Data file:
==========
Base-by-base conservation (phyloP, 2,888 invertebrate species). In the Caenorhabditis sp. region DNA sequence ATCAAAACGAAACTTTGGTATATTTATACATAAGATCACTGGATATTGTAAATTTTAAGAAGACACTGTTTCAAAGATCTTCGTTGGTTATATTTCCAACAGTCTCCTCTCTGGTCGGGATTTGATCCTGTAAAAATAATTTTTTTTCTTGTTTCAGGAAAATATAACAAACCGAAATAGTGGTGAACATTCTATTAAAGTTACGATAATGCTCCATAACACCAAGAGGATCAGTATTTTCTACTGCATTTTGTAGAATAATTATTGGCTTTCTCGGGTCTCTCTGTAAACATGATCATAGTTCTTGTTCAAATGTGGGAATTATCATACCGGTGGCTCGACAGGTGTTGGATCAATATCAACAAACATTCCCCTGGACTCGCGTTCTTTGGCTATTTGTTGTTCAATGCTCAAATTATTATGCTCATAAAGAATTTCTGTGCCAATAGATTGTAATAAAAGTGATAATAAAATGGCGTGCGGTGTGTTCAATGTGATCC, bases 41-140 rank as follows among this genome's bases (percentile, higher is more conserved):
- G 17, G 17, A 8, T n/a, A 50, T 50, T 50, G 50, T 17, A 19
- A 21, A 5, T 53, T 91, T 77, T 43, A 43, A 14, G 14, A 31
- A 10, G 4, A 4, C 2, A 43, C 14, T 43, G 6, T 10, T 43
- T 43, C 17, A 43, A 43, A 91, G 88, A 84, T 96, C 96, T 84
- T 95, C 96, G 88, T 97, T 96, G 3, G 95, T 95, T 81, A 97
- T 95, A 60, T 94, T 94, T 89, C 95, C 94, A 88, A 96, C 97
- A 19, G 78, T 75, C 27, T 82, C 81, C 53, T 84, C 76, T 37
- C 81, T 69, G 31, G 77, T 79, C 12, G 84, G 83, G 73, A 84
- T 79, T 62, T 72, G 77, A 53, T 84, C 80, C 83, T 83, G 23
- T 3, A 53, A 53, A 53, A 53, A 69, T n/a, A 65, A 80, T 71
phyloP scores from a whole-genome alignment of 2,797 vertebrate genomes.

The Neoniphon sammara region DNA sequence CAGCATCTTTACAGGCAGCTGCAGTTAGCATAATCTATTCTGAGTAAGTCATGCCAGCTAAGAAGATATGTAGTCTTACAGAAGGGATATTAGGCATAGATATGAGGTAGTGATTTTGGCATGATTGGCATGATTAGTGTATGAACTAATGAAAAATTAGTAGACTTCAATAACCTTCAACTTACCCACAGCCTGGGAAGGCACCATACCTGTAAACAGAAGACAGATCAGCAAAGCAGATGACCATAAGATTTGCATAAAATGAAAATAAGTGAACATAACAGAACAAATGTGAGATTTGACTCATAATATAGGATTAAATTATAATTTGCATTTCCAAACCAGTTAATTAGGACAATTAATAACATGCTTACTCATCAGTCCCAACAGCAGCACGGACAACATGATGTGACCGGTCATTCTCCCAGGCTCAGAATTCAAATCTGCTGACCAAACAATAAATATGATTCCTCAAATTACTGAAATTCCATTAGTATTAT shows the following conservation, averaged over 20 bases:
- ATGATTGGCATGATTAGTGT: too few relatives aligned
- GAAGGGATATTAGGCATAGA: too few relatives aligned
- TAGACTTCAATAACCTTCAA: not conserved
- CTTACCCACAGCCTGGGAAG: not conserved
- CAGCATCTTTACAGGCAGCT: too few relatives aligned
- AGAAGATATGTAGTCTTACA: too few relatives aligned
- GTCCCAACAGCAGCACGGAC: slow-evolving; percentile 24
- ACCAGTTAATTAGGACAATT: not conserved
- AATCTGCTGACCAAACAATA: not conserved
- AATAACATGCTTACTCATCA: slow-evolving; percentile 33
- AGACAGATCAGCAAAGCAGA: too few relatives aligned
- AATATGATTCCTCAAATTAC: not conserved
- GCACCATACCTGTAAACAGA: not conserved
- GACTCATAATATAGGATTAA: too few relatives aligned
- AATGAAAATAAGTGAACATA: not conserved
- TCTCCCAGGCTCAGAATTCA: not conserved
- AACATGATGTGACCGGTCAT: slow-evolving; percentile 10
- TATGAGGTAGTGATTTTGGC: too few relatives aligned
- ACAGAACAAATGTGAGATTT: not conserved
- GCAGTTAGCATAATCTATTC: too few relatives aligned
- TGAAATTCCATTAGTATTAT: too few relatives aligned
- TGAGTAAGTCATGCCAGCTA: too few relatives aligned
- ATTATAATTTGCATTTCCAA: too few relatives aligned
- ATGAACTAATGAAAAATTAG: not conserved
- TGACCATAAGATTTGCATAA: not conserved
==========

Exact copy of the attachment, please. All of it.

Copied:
Base-by-base conservation (phyloP, 2,888 invertebrate species). In the Caenorhabditis sp. region DNA sequence ATCAAAACGAAACTTTGGTATATTTATACATAAGATCACTGGATATTGTAAATTTTAAGAAGACACTGTTTCAAAGATCTTCGTTGGTTATATTTCCAACAGTCTCCTCTCTGGTCGGGATTTGATCCTGTAAAAATAATTTTTTTTCTTGTTTCAGGAAAATATAACAAACCGAAATAGTGGTGAACATTCTATTAAAGTTACGATAATGCTCCATAACACCAAGAGGATCAGTATTTTCTACTGCATTTTGTAGAATAATTATTGGCTTTCTCGGGTCTCTCTGTAAACATGATCATAGTTCTTGTTCAAATGTGGGAATTATCATACCGGTGGCTCGACAGGTGTTGGATCAATATCAACAAACATTCCCCTGGACTCGCGTTCTTTGGCTATTTGTTGTTCAATGCTCAAATTATTATGCTCATAAAGAATTTCTGTGCCAATAGATTGTAATAAAAGTGATAATAAAATGGCGTGCGGTGTGTTCAATGTGATCC, bases 41-140 rank as follows among this genome's bases (percentile, higher is more conserved):
- G 17, G 17, A 8, T n/a, A 50, T 50, T 50, G 50, T 17, A 19
- A 21, A 5, T 53, T 91, T 77, T 43, A 43, A 14, G 14, A 31
- A 10, G 4, A 4, C 2, A 43, C 14, T 43, G 6, T 10, T 43
- T 43, C 17, A 43, A 43, A 91, G 88, A 84, T 96, C 96, T 84
- T 95, C 96, G 88, T 97, T 96, G 3, G 95, T 95, T 81, A 97
- T 95, A 60, T 94, T 94, T 89, C 95, C 94, A 88, A 96, C 97
- A 19, G 78, T 75, C 27, T 82, C 81, C 53, T 84, C 76, T 37
- C 81, T 69, G 31, G 77, T 79, C 12, G 84, G 83, G 73, A 84
- T 79, T 62, T 72, G 77, A 53, T 84, C 80, C 83, T 83, G 23
- T 3, A 53, A 53, A 53, A 53, A 69, T n/a, A 65, A 80, T 71
phyloP scores from a whole-genome alignment of 2,797 vertebrate genomes.

The Neoniphon sammara region DNA sequence CAGCATCTTTACAGGCAGCTGCAGTTAGCATAATCTATTCTGAGTAAGTCATGCCAGCTAAGAAGATATGTAGTCTTACAGAAGGGATATTAGGCATAGATATGAGGTAGTGATTTTGGCATGATTGGCATGATTAGTGTATGAACTAATGAAAAATTAGTAGACTTCAATAACCTTCAACTTACCCACAGCCTGGGAAGGCACCATACCTGTAAACAGAAGACAGATCAGCAAAGCAGATGACCATAAGATTTGCATAAAATGAAAATAAGTGAACATAACAGAACAAATGTGAGATTTGACTCATAATATAGGATTAAATTATAATTTGCATTTCCAAACCAGTTAATTAGGACAATTAATAACATGCTTACTCATCAGTCCCAACAGCAGCACGGACAACATGATGTGACCGGTCATTCTCCCAGGCTCAGAATTCAAATCTGCTGACCAAACAATAAATATGATTCCTCAAATTACTGAAATTCCATTAGTATTAT shows the following conservation, averaged over 20 bases:
- ATGATTGGCATGATTAGTGT: too few relatives aligned
- GAAGGGATATTAGGCATAGA: too few relatives aligned
- TAGACTTCAATAACCTTCAA: not conserved
- CTTACCCACAGCCTGGGAAG: not conserved
- CAGCATCTTTACAGGCAGCT: too few relatives aligned
- AGAAGATATGTAGTCTTACA: too few relatives aligned
- GTCCCAACAGCAGCACGGAC: slow-evolving; percentile 24
- ACCAGTTAATTAGGACAATT: not conserved
- AATCTGCTGACCAAACAATA: not conserved
- AATAACATGCTTACTCATCA: slow-evolving; percentile 33
- AGACAGATCAGCAAAGCAGA: too few relatives aligned
- AATATGATTCCTCAAATTAC: not conserved
- GCACCATACCTGTAAACAGA: not conserved
- GACTCATAATATAGGATTAA: too few relatives aligned
- AATGAAAATAAGTGAACATA: not conserved
- TCTCCCAGGCTCAGAATTCA: not conserved
- AACATGATGTGACCGGTCAT: slow-evolving; percentile 10
- TATGAGGTAGTGATTTTGGC: too few relatives aligned
- ACAGAACAAATGTGAGATTT: not conserved
- GCAGTTAGCATAATCTATTC: too few relatives aligned
- TGAAATTCCATTAGTATTAT: too few relatives aligned
- TGAGTAAGTCATGCCAGCTA: too few relatives aligned
- ATTATAATTTGCATTTCCAA: too few relatives aligned
- ATGAACTAATGAAAAATTAG: not conserved
- TGACCATAAGATTTGCATAA: not conserved